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British Ugandan Asians at 50

Highlighting the experience of British Ugandan Asians in and after 1972, and the many volunteers who helped them.

Timeline of 1972 Events

Chronology Of The Expulsion Of Asians From Uganda

1959
January 1

Boycott

Bugandan tribal boycott of non-African shops.

1962
October 9

Ugandan Independence

Ugandan Independence

1966
May 24

Coup

Milton Obote becomes President

1969
January 1

Declaration

Separate declarations by Obote that Ugandan Asians with British passports must leave the country.

February 1

Trade Licensing Act

Trade Licensing Act: non-citizens limited to specific areas of business and trade

1970
January 1

Immigration Act

Immigration Act – all Asians without Ugandan passports need a permit to remain in the country

1971
January 25

Coup

General Idi Amin Dada becomes President

 

October 1

Indian Census

Indian Census (the ‘Cattle Count’) – Asians forced to visit special camps to be counted

December 7

‘Indian Conference’

Amin lists ‘charges’ against the Asian community

1972
January 4

Meeting

Asian leaders meet with Amin.

August 4

Amin speech

Uganda had no place for Asians.

 

August 5

Amin ultimatum

Amin announcement – UK passport holders must leave within ninety days

August 8

India refuses entry

India bars Ugandan Asians with British passports from entering the country.

August 9

British concerns

Announcement that Ugandan Asians with Indian, Pakistani or Bangladeshi passports must also leave

August 10

Kenya closes the border

Those with Ugandan passports come under the threat of expulsion

August 13

Britain accepts partial responsibility

Britain’s envoy, Geoffrey Ripon, announced from a press conference at Kampala that the government would accept responsibility for UK passport holders, but not for any other Ugandan Asians.

August 14

Amin steps up the pressure

Amin says of Asians with Ugandan passports, ‘If all of them go, I’ll be very, very happy’

August 15

British moral and legal declaration

Geoffrey Ripon declares that ‘The British Government accepts it has a legal duty and moral responsibility’ to accept Ugandan Asians with British passports

August 16

Negotiations with airlines

Preparations for the British airlift start; Enoch Powell states, ‘The so-called British passports do not entitle them to enter Britain’

August 18

Further discussions

British government announces plans to establish a Ugandan Resettlement Board

August 20

UN announcement

United Nations announce that if those with Ugandan passports are expelled, they will qualify for refugee status as stateless.

August 21

Voluntary Coordinating Committee established

A Coordinating Committee for the Welfare of Evacuees from Uganda is set up, representing 40 charities, faith-based bodies and immigrant groups.

August 23

Airline intervention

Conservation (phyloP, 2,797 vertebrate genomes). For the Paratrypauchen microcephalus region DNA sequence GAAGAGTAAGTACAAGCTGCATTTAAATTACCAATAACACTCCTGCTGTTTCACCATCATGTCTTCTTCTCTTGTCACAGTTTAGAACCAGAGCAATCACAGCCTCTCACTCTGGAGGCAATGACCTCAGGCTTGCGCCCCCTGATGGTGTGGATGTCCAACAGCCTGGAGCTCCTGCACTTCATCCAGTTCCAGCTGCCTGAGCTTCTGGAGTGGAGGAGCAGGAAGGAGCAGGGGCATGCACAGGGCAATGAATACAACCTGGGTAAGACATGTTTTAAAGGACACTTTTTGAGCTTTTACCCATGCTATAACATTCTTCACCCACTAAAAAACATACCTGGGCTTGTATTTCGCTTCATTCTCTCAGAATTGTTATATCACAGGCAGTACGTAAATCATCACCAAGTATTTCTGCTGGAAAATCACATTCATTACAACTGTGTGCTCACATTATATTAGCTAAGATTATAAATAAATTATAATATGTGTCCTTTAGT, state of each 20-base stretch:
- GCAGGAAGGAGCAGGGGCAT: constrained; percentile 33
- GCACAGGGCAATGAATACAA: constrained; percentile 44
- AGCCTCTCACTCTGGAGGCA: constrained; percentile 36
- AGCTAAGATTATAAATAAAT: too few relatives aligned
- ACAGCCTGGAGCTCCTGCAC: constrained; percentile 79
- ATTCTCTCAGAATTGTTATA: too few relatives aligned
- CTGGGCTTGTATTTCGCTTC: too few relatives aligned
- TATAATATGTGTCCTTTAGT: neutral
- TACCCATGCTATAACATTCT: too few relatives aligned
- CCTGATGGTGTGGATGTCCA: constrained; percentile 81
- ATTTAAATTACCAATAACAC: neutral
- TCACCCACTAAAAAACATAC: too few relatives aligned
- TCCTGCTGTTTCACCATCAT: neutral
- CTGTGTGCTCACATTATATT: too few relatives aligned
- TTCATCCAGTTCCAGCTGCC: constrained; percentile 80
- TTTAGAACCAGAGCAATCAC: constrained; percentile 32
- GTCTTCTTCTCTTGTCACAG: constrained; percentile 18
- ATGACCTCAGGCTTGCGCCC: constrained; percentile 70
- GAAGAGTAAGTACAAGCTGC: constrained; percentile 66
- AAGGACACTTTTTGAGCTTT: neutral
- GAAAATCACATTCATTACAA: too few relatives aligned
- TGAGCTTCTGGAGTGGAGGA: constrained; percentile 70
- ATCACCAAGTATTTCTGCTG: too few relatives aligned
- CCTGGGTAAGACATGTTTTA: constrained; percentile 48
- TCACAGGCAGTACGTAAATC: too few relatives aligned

Seven British airlines announce that they will run a co-ordinated airlift of expellees to the UK.

August 23

Appointment of Sir Charles Cunningham

The Home Office announces the appointment of Sir Charles Cunningham, a former Permanent Under-Secretary of State in the Home Office, as Chairman of the Ugandan Resettlement Board. Some of the other members of the board are also announced: Mr. Mark Bonham Carter, Chairman of the Community Relations Commission and Mr. Douglas Tilbe of the Co-ordinating Committee for the Welfare of Evacuees from Uganda, and Mr. Praful Patel, Secretary of the All-Party Committee on United Kingdom Citizenship. Seven British airlines tell the Department of Trade and Industry that they would work together to organise the airlift of 50,000 Asians from Uganda at £70 per passenger.

August 24

Canadian offer

Canada announces that it will accept a number of Asians

August 27

Businesses seized

Amin announces he will seize all foreign-owned businesses.

August 29

Loan freeze

Britain freezes planned £10 million loan to Uganda.

September 1

‘not a single Ugandan shilling’

Amin announces that ‘not a single Ugandan shilling’ will leave the country.

September 9

Entebbe Airlift

First airlift of Ugandan Asians from Entebbe Airport.

September 10

Heath confirms resettlement

Prime Minister Edward Heath publicly confirms that UK passport holders will be admitted for settlement.

September 11

Airlift given go-ahead

British government finalises plans for the airlift.

September 18

First arrivals at Stansted

First arrival of 193 Ugandan Asians under the care of the Uganda Resettlement Board, take to Stradishall reception centre.

November 8

Deadline reached

Amin’s deadline; under 1,000 Asians remain in Uganda.

November 17

Over twenty-thousand resettled

Ugandan Resettlement Board announces that a total of 27,200 Ugandan Asians have arrived; 21,000 of these have been processed through URB reception and resettlement centres.

November 30

Heath speech

PM Edward Heath gives speech on Ugandan Asians at Conservative Party Rally.

Last modified: 27th july 2022

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